Nikhil Deshpande

Nikhil deshpande headshot

Nikhil Deshpande

Director of GeorgiaGov Interactive


Nikhil is Director of GeorgiaGov Interactive, a division within the Georgia Technology Authority (GTA). GeorgiaGov Interactive provides content publishing solutions and strategic counsel to the state of Georgia agencies and elected officials. Nikhil oversees the strategy and operations of and the Drupal-based web publishing platform which hosts around 75 websites for state agencies and elected officials. Nikhil has 15 years of public and private sector experience in web services.

Nikhil led the Drupal migration project for GTA to centralize Georgia’s web presence on an open source platform hosted in the cloud. Nikhil speaks and writes about Georgia’s Drupal project hoping to help other state and local governments realize the benefits. Nikhil is an advocate of open source and web standards.

He holds a master of fine arts in Interaction Design and a master of design degree in Visual Communication. Nikhil is also an adjunct faculty member at the Savannah College of Art and Design (SCAD), Atlanta campus, where he teaches Interaction Design and Social Gaming. Reach Nikhil on Twitter @nikofthehill.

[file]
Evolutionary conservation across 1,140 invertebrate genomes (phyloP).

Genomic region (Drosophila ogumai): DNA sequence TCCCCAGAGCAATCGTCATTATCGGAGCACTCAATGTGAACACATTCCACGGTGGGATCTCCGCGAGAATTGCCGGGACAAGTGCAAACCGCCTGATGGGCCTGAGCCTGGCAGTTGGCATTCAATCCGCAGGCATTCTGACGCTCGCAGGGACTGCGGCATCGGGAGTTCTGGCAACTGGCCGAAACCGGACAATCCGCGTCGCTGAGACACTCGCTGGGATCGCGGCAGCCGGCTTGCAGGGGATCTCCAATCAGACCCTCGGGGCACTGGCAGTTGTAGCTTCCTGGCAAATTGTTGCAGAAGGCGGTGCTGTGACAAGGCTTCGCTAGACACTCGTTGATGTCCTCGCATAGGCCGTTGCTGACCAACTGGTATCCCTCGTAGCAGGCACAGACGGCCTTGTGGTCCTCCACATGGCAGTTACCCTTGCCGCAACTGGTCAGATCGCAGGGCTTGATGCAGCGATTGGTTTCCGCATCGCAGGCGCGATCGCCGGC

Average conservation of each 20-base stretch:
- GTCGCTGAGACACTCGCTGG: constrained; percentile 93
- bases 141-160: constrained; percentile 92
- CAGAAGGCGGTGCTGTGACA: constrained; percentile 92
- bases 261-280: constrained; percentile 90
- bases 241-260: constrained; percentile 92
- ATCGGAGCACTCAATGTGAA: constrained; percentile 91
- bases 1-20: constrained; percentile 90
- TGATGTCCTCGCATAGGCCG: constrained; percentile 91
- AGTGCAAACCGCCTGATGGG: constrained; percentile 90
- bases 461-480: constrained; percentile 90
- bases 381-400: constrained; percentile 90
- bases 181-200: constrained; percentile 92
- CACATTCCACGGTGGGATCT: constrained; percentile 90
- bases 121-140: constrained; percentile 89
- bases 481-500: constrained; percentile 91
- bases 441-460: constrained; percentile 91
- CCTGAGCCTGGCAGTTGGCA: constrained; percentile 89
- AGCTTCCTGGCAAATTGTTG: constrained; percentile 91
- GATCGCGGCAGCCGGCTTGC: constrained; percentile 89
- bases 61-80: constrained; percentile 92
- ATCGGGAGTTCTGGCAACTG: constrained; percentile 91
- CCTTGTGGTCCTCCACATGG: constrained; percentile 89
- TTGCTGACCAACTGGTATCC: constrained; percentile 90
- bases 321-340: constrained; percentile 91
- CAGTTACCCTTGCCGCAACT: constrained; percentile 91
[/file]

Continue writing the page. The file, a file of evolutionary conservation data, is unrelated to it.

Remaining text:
Sessions for this user

* Open source on Georgia's mind

The state of Georgia runs its web publishing platform using Drupal. This was the first open source implementation handled by any state at an enterprise level. Within a period of one year, the state needed to build a Drupal based platform and migrate 55 websites with new interface designs. This talk addresses the costs benefits Georgia saved by implementing open source and showcases some of the challenges and wins the state experienced while moving to open source.
Nikhil Deshpande

Proposals for this user

* What Shipping Containers Can Teach Us About Digital Content Standards

Global trade wouldn’t be as efficient without the invention - and standardization - of shipping containers. Standardized containers have globalized our economy across the shipping industry in a way that wouldn’t have been possible otherwise. What can this earlier standardization effort teach us about the tools and systems we’re building today? What are the struggles of our digital age? How are the struggles of shipping goods in 1950s similar to our content struggles now - and how can we move forward?
Theory 2016-04-11 18:07:00 +0000
Kendra Skeene, Nikhil Deshpande